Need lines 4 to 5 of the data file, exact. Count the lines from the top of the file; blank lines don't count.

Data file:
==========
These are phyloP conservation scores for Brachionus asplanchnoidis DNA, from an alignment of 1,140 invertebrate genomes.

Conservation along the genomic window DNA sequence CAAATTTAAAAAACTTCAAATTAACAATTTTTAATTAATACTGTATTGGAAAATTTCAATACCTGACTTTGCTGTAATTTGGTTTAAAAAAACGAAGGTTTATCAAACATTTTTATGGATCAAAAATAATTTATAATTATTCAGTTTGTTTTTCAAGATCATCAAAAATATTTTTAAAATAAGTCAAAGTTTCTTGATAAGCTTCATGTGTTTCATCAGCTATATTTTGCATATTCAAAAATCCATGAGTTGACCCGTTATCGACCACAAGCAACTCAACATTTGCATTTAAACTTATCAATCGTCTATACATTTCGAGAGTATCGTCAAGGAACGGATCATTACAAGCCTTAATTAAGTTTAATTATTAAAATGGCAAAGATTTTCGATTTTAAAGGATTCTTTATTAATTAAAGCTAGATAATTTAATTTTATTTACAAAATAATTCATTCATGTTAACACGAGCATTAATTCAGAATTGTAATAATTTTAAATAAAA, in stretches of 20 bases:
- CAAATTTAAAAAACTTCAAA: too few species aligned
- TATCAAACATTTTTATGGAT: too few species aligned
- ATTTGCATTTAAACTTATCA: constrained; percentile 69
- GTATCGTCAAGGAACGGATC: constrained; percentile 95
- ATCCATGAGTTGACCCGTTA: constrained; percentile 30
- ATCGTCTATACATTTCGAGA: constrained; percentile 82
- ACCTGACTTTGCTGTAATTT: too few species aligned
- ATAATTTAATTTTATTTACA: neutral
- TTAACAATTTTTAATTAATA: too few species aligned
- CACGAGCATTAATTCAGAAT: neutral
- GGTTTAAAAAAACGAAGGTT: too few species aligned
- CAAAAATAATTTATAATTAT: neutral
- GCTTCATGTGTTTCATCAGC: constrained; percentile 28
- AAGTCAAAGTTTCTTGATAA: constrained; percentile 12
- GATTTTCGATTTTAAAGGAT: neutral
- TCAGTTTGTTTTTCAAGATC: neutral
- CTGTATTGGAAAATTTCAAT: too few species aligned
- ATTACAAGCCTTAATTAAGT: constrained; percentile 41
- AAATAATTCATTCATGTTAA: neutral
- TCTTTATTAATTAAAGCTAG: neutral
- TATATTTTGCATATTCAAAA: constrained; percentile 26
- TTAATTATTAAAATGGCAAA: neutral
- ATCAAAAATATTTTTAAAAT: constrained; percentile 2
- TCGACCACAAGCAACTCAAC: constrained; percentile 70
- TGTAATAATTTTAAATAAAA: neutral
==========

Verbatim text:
- TATCAAACATTTTTATGGAT: too few species aligned
- ATTTGCATTTAAACTTATCA: constrained; percentile 69